• Arbor Networks - DDoS Experts
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A Shotgun Approach to DDoS Attacks in 2024

carpet-bombing graphic
by Kinjal Patel, Richard Hummel on


Beginning in 2016, NETSCOUT ASERT observed adversary's launching DDoS attacks towards entire CIDR blocks, rather than individual IP addresses. This phenomena is known as a Carpet-Bombing (Spread Spectrum, Subnet DDoS) DDoS attack. This targeting methodology was intended to make it more challenging for defenders to detect and classify incoming DDoS attacks, as some DDoS defense systems relied solely upon packets-per-second (pps) and/or bits-per-second (bps) thresholds set for specific hosts to detect inbound DDoS attack traffic. By spreading out the attack traffic across one or more larger subnets or supernets, attackers hoped to avoid triggering DDoS attack alerts, complicating the ability of defenders to understand that they were under attack and making it more difficult for them to mitigate these attacks, as well as to obfuscate the intended target of their attacks. Almost all carpet-bombing DDoS attacks observed to date use well-known reflection/amplification DDoS attack vectors such as DNS, NTP, and TCP reflection/amplification.  

TCP reflection/amplification carpet-bombing attacks have been used to target wireless and wireline broadband access networks, as defenders lacking advanced DDoS defense systems can find it difficult to differentiate the incoming attack traffic from legitimate responses to outbound Web browsing and other common user activities.  Initially, these attacks targeted a handful of countries, but rapidly expanded to the rest of the world.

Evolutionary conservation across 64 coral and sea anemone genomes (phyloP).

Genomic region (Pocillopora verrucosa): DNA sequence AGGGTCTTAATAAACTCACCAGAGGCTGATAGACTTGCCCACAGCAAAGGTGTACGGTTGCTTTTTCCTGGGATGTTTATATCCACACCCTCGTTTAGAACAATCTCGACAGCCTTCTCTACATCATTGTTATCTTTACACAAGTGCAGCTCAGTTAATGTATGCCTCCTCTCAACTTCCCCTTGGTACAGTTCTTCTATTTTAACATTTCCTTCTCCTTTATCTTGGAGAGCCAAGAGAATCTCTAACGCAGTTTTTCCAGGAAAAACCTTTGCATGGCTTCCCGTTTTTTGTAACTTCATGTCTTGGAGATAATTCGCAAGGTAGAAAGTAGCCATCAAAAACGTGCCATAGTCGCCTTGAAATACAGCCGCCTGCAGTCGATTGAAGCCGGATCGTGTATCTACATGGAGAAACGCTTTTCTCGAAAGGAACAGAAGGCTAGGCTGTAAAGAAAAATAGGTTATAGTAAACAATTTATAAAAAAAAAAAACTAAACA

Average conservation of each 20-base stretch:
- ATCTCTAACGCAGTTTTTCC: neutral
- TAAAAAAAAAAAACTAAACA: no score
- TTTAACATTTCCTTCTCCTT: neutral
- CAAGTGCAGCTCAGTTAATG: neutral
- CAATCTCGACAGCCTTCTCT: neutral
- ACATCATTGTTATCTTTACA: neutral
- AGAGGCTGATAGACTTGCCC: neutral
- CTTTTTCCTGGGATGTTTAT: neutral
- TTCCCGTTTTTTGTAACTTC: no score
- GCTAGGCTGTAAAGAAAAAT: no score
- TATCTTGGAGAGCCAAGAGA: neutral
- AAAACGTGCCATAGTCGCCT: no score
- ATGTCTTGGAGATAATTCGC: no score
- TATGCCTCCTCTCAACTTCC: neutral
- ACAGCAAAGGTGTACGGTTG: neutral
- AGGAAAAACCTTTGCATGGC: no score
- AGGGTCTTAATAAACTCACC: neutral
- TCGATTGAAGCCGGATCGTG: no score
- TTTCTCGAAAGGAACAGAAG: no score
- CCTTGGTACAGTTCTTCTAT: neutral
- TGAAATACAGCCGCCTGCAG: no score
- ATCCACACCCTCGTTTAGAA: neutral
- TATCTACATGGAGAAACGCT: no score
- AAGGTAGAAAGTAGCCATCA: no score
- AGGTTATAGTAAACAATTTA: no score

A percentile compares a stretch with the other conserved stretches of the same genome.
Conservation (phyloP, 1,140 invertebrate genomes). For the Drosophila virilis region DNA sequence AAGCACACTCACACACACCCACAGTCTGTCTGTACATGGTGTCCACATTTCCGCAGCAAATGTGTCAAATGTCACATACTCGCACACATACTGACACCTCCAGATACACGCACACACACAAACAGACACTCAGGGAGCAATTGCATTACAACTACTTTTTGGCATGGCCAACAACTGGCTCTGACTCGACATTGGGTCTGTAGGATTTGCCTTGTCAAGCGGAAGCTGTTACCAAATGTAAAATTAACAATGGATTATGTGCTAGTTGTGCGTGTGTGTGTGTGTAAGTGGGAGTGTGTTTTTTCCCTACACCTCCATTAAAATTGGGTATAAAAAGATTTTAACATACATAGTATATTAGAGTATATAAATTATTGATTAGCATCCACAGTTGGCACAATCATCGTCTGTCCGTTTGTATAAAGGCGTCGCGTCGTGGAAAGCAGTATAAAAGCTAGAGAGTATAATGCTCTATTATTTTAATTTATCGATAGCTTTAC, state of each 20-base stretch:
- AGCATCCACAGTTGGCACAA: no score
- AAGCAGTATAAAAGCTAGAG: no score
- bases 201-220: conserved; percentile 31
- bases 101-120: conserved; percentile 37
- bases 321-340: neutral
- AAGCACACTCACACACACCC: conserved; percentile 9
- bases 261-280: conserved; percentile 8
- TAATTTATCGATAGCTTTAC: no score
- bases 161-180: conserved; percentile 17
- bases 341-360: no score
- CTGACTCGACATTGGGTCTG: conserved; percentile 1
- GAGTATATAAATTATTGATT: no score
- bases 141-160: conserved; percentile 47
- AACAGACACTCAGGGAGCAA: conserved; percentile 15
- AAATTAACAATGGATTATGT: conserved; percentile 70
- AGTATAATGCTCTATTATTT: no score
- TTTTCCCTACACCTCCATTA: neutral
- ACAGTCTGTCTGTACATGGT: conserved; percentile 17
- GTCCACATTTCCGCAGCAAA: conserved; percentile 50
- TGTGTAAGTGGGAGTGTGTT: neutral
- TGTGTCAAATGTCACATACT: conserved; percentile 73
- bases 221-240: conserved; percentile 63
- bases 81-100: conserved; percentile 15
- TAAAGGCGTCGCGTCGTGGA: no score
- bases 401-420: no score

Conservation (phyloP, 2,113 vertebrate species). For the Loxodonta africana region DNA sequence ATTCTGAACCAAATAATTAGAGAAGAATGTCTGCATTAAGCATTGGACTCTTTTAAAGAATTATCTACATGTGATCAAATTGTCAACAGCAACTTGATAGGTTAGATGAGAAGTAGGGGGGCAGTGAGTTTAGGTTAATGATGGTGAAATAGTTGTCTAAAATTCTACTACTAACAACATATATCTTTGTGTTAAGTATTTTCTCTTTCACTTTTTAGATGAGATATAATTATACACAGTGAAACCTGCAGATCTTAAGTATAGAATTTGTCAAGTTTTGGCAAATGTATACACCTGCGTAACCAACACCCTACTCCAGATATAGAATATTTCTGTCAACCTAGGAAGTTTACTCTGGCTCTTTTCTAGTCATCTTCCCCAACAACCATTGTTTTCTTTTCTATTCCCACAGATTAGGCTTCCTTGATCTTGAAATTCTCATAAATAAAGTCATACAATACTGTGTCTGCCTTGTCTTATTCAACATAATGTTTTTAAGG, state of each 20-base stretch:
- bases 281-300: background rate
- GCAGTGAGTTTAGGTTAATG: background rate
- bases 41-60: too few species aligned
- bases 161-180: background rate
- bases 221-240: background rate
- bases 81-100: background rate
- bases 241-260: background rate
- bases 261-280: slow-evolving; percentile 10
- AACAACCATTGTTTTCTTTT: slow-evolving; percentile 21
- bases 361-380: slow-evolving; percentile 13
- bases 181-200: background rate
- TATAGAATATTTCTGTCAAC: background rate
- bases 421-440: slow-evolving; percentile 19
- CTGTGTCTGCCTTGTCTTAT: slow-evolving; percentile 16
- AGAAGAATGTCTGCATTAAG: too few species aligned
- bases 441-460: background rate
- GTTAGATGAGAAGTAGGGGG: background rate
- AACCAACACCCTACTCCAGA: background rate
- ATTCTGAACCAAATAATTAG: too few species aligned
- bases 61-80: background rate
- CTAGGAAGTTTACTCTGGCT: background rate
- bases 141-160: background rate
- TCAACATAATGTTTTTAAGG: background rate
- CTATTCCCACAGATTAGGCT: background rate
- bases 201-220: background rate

NETSCOUT’s ASERT team analyzes not only DDoS attack alerts from our ATLAS Visibility program to identify carpet-bombing DDoS attacks, but specifically-configured DDoS reflection/honeypots, as well, which provide us with detailed insight into attack dynamics. This visibility into worldwide carpet-bombing attacks allows us to make informed decisions about product features and enhancements to combat this technique. Further, we can use the data gathered to understand the characteristics of the attacks in detail as we’ll examine below.   

Carpet-Bombing Attack Size

The most common method adversary’s employ to take down targets involves sending the largest attack they have access to at a singular IP address of their choice. This has been the predominant choice for decades, resulting in most DDoS solutions solving that problem with host-based monitoring, but that is insufficient to detect and mitigate most carpet-bombing attacks. If an adversary were to launch a 100 Gbps attack against a single host, nearly every service provider in the world would likely detect and mitigate that traffic before it ever reached the target. However, if that same adversary decided to use the carpet-bombing technique, they could still launch a 100 Gbps attack, but target 1,000 hosts simultaneously. This would result in each host receiving 12.5 Mbps of traffic, avoiding almost all bandwidth thresholds in DDoS detection systems, but resulting in the same amount of traffic on the network. And while the specific host the adversary wanted to take down may not experience the entire flood of traffic, it’s possible, even likely, that the entire netblock experiences degradation or outages because of saturating entire CIDR blocks with DDoS attack traffic.